Blue Jays 6 Cleveland 5
There are two important facts about tonight's game. First, the ugliest win is better than the cleanest loss. Second, ugly wins count the same in the standings as any other. And make no mistake, this was an ugly win for the Blue Jays on a Saturday night that started out in a very promising manner, only to see the Blue Jays forced to cling to the slimmest of margins.
In what's been too rare an occurrence in 2016, the Jays jumped on a mediocre pitcher and knocked him out early. They stranded two runners in the first, but put two runs on the board in the 2nd as with two out Darwin Barney singled and Ryan Goins followed with a double. Devon Travis placed a bouncer to the right spot for an infield single, to score Barney and Ryan Goins caught Cleveland napping and also came around from second.
THey added three more in the 3rd inning as Russell Martin hit an opposite field home run to right-centre, immediately followed by Troy Tuowitzki hitting a double off the wall to almost the same spot. He blundered on the next play, thrown out trying to advance on a ground ball to trade a runner on second for a runner on first, but Melvin Upton mooted the miscue by going yard on a two run shot.
Meanwhile, Aaron Sanchez was immaculate in the early going, striking the side in order in the 1st as he blew his fastball past Cleveland hitters with ease and seemingly at will. The 2nd inning was almost as easy, two routine grounders and then dispatching an overmatched Lonnie Chisenhall on three straight swings and misses.
But whatever favours the lineup did in staking their pitcher to a lead, they were seemingly just as determined to undermine in the field, starting benignly in the third inning. Sanchez induced three straight ground balls to short, the second of which was botched by Goins but erased on a double play on the third. They were not so fortunate in the 4th inning, as the wheels came totally off the wagon.
Carlos Santana drew a walk leading off. Sanchez induced what should have been a routine double play ball to Travis, but he threw off target and Goins didn't come off the bag to grab it and try and get one out, so all hands were safe. The next ball was lined to Upton in centre, and he bobbled the ball which proved costly as Santana slipped rounding 3rd base and could have been picked off. Instead, the bases were loaded.
The first run off Sanchez came in a sac fly from Mike Napoli, and then another line drive up the middle to plate another. With Sanchez labouring and his pitch count rising, Chisenhall came back up. He fouled off a ton of pitches to stay alive, and on the 10th pitch got even for being embarrassed earlier by hammering a 95 MPH fastball that got too much of the plate out of right field for a game tying home run. Sanchez got out of the inning, but that was the end of his night. He was so good to start, and while he was not helped defensively, he gave up a lot of hard contact the second time through the order.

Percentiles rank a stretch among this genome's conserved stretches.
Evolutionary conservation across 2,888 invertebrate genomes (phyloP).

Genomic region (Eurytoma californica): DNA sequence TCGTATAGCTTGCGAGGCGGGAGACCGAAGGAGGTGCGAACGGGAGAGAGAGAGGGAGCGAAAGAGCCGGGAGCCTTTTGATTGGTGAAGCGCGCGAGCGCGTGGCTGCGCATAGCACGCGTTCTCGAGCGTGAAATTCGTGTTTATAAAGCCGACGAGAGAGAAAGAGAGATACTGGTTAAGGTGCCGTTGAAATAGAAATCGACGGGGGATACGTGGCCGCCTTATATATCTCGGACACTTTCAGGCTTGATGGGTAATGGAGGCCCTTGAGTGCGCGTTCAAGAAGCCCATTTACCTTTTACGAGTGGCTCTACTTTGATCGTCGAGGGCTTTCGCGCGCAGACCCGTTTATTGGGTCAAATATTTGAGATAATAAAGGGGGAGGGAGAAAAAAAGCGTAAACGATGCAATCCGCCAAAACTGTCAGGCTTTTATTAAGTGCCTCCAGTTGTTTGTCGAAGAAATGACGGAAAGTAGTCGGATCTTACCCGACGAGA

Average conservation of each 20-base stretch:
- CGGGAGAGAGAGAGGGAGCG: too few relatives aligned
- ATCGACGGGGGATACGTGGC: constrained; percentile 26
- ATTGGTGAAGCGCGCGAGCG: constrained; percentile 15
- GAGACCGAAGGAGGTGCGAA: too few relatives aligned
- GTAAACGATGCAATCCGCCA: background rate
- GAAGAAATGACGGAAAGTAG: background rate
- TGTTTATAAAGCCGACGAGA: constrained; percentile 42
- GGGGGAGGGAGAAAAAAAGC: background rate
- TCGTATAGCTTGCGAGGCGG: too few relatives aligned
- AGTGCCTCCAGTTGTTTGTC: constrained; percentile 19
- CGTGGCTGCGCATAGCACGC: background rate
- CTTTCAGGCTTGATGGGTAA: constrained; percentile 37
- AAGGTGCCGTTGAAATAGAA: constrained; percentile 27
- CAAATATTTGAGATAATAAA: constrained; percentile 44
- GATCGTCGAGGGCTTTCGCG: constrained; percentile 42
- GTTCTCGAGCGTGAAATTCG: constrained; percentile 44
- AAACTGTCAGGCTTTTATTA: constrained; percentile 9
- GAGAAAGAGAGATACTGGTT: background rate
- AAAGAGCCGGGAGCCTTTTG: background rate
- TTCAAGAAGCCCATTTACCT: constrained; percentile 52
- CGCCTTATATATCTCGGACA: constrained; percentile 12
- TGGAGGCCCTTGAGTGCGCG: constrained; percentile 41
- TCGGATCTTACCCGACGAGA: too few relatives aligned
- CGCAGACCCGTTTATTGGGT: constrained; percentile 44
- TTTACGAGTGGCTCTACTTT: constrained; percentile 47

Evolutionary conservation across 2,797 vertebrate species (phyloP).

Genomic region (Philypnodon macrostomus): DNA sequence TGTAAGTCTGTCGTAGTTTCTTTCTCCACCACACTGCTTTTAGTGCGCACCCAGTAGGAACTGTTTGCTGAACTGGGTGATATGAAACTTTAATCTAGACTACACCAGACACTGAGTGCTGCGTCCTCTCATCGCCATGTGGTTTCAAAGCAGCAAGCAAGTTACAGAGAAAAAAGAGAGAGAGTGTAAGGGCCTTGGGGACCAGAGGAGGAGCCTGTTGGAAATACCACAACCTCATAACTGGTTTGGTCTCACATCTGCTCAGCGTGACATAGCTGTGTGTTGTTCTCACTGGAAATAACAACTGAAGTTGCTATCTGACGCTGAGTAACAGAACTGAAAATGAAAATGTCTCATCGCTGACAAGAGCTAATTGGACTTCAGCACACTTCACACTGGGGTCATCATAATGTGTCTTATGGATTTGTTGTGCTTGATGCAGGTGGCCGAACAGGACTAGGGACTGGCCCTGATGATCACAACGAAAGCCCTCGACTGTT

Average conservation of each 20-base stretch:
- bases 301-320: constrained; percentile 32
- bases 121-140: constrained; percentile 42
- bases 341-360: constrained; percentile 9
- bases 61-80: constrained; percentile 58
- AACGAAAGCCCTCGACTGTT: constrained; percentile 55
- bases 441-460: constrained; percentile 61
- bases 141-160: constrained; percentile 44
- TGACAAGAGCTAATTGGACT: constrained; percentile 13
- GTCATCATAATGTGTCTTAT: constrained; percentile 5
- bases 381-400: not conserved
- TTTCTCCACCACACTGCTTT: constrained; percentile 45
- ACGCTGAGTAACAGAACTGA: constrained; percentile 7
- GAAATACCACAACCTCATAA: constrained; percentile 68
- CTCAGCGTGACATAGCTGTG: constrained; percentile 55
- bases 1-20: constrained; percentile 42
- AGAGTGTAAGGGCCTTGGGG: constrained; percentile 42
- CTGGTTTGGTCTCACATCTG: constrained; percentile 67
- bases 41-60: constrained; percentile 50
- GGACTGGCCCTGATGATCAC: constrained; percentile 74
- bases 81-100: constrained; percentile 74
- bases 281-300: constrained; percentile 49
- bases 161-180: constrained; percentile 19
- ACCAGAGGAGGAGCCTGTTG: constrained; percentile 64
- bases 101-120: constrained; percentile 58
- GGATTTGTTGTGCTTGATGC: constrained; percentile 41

Fortunately, the Jays had one last offensive burst left in their bats. In the top of the 5th, Edwin Encarnacion responded with a solo home run to put the Jays back up 6-5. It was to be the last run they scored, but fortunately the bullpen was up to the task of making it stand up.
Joe Biagini was first up with two effective innings, just one hit allowed. Joaquin Benoit worked a 1-2-3 7th inning, one strikeout. Jason grilled got the 8th, striking out the first batter and erased a single with a double play. That left Roberto Osuna with a one run lead in the 9th, and he exorcised the demons of Friday night with a perfect inning.
In all, the Jays pounded out 14 hits to just six for the home side (and just two outside the 4th inning), but finished just the lone run ahead of a scoreboard.
Jays of the Day: On the hitting side, Travis (+0.139, 3/5, though some negative for the bad throw and gets credit for Goins taking home) and Encarnacion (+0.126, 2/5, HR). On the pitching side, all the relievers: Osuna (+0.192), Biagini (+0.160), Grilli (+0.137) and Benoit (+0.106).
Suckage: Sanchez (-0.292, not all of that him realistically) and Ezequiel Carrera (-0.122, 0/5). DAMMIT GIBBY DON'T HIT HIM SECOND.
Tomorrow is the rubber match of the series at 1:05 eastern, with Marcus Stroman taking on Corey Kluber in what on paper should be a heck of a game.